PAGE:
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Hillary Clinton and Paul Ryan could make a deal, says ex-WH aide

A Democratic former White House aide said Thursday that Hillary Clinton and Paul Ryan could work together under a Clinton presidency.

"What we might see happen under a Clinton presidency in the first 100 days is a deal," Democratic strategist David Goodfriend said on "Squawk on the Street." "I do believe that Republicans in the House, under Paul Ryan's leadership, would want to do deals with a President Clinton."

Goodfriend said he thinks Clinton will focus on infrastructure as president, an issue that Republican presidential candidate Donald Trump has also wanted to improve.

Clinton announced a $275 billion infrastructure spending plan in December that would be funded through taxes on the wealthy. Trump said he would want to spend more than twice as much for his plan by using an infrastructure fund supported by government bonds.

"Certainly from a budget standpoint, Moody's Analytics has said the Clinton plan would not add to the deficit or the debt. That is significant," Goodfriend said. "If you're both pro-jobs, pro-working class, pro-infrastructure spending, but you care about deficits, then Hillary Clinton measures up better than Donald Trump."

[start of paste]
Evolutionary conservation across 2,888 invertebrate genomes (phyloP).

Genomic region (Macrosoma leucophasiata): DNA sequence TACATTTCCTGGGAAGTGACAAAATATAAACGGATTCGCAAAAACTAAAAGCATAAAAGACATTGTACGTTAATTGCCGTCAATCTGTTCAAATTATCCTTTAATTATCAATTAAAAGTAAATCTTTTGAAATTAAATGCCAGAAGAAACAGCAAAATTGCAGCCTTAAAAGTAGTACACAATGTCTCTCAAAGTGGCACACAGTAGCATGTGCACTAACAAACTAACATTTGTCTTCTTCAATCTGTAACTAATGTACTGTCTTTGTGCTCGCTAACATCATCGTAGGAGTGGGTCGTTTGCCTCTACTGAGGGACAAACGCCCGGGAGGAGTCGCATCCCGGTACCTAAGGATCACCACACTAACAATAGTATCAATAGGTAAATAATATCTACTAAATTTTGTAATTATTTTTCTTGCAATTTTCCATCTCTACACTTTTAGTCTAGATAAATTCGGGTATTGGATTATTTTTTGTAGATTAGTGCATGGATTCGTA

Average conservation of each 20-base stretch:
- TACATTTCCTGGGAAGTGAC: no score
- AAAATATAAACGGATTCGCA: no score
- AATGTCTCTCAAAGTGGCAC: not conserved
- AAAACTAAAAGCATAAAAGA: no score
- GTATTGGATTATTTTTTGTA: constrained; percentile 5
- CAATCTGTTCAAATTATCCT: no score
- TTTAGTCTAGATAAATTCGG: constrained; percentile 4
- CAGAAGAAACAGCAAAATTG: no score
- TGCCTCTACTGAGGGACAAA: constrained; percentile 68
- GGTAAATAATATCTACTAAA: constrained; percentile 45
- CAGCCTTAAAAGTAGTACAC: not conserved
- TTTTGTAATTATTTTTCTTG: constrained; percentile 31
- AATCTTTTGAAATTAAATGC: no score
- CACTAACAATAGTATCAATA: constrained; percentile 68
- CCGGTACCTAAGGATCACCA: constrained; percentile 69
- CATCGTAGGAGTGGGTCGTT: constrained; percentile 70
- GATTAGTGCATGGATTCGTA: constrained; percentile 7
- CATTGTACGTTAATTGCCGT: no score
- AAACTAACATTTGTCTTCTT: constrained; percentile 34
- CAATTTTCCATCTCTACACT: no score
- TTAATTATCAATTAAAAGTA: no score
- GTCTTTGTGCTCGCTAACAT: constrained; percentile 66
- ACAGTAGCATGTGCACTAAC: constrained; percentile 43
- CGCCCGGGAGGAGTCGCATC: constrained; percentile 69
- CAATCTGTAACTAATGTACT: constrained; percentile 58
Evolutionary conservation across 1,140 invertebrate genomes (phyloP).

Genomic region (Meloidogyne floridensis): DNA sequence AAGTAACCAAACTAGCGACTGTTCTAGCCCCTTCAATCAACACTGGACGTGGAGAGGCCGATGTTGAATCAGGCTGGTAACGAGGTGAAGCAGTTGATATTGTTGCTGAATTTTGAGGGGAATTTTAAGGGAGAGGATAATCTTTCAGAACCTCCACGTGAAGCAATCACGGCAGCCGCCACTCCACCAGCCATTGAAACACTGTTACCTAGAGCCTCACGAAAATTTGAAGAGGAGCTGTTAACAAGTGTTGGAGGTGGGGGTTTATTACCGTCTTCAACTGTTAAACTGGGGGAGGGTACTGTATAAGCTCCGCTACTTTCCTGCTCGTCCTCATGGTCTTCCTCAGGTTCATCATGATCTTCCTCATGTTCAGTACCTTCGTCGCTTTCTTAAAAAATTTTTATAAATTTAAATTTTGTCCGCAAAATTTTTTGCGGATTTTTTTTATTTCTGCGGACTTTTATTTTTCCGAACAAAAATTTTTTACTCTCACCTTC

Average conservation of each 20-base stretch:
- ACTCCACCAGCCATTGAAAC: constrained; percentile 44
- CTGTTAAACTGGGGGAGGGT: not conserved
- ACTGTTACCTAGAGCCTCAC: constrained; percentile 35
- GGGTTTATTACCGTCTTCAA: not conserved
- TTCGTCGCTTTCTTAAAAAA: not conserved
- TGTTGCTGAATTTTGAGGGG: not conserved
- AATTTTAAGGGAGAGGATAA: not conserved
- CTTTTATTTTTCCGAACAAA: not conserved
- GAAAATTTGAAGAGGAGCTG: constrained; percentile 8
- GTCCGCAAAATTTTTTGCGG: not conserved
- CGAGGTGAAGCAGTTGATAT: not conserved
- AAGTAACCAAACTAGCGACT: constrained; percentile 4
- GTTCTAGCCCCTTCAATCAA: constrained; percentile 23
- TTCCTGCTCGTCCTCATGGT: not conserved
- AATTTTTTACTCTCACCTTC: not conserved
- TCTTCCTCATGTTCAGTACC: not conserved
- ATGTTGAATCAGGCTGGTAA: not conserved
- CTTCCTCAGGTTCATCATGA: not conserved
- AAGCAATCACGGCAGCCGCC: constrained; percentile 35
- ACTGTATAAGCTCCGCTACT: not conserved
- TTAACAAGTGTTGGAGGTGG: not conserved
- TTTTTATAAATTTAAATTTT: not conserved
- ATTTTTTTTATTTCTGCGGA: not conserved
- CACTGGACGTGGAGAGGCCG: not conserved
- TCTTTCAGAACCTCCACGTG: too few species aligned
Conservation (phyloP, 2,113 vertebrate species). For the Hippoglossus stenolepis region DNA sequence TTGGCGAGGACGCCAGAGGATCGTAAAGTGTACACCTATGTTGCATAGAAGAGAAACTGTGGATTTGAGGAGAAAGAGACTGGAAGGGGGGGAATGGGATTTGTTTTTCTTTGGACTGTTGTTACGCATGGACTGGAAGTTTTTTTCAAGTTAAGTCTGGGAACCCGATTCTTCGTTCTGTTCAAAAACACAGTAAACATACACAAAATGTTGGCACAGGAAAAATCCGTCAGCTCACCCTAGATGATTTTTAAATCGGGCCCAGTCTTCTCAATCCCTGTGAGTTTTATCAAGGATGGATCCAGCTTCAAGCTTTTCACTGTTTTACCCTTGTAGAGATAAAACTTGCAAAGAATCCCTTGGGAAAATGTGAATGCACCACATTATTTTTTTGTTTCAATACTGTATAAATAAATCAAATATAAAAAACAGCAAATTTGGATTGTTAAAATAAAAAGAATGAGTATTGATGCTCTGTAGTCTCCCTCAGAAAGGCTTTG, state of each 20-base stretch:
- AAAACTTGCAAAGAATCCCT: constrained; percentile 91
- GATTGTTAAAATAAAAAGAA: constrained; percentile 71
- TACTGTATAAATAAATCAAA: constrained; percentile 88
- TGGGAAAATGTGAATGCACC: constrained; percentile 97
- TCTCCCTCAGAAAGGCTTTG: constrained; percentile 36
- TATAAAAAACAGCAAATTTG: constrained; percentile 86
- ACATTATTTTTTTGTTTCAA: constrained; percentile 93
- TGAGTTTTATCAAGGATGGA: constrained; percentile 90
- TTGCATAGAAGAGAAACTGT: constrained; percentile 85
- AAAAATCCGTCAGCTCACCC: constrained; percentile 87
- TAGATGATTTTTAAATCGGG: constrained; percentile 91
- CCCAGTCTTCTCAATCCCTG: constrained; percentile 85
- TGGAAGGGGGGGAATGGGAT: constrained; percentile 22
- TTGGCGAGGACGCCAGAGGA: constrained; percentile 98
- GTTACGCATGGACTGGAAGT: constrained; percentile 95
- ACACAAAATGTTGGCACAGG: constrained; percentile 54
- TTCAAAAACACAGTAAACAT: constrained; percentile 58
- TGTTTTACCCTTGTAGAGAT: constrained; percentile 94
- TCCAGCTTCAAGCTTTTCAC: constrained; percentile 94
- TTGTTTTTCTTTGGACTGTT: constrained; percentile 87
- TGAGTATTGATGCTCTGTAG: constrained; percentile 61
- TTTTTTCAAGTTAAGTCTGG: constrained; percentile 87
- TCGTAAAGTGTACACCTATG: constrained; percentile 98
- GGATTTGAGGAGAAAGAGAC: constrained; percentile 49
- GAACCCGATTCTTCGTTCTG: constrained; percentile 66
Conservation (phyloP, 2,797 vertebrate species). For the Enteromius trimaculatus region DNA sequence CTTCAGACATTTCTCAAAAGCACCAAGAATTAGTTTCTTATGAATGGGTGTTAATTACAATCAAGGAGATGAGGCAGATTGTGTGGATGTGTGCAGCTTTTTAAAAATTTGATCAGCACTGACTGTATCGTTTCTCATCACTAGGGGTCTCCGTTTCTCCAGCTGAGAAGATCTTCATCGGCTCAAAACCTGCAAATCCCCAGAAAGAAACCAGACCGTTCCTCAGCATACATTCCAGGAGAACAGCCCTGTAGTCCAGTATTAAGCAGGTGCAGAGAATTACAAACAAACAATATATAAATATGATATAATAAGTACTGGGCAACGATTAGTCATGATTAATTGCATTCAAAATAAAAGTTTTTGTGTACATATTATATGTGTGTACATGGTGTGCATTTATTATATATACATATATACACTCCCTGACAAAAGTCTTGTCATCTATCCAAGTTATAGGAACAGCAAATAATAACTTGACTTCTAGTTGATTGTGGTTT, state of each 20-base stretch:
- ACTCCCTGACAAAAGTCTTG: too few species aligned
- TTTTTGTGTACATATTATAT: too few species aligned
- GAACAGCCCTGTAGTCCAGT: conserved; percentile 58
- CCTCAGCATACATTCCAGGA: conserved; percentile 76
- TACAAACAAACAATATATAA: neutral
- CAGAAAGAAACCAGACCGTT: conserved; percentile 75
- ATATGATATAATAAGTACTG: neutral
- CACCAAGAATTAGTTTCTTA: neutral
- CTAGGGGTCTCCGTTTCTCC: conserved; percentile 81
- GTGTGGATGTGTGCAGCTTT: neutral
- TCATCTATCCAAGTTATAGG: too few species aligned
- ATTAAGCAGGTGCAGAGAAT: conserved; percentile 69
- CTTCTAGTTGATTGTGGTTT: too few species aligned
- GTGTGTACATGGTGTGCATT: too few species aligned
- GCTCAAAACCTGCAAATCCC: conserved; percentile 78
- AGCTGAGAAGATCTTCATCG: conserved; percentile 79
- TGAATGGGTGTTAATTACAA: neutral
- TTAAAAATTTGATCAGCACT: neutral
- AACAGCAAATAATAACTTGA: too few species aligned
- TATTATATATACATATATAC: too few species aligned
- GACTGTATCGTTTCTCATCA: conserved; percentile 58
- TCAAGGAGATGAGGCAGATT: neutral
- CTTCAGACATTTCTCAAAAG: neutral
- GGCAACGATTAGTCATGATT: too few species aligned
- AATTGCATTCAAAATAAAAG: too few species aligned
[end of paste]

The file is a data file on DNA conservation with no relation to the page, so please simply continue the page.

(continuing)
Goodfriend also noted a fracturing between Republicans and Donald Trump on economic issues.

"There are Republicans that are refusing to endorse Donald Trump, partly because of his outlandish statements, but also because he is not sticking to Republican Party orthodoxy on a lot of these economic messages," Goodfriend said.

Goodfriend said that a person running for president must appeal to the electorate and that the person will have mandates that members of Congress must listen to if they want to be re-elected.

"You're seeing previews of that in the number of Republicans in the Housethat are starting to endorse Hillary Clinton, which is very unusual," Goodfriend said.

He said there are also Republicans in Congress that would never agree to pay for infrastructure spending with taxes under a Clinton presidency.

"Those votes are always going to be out of reach to Hillary Clinton," said Goodfriend. "The real question is whether moderate Republicans and the Democratic majority in the Senate will be enough to get these plans through."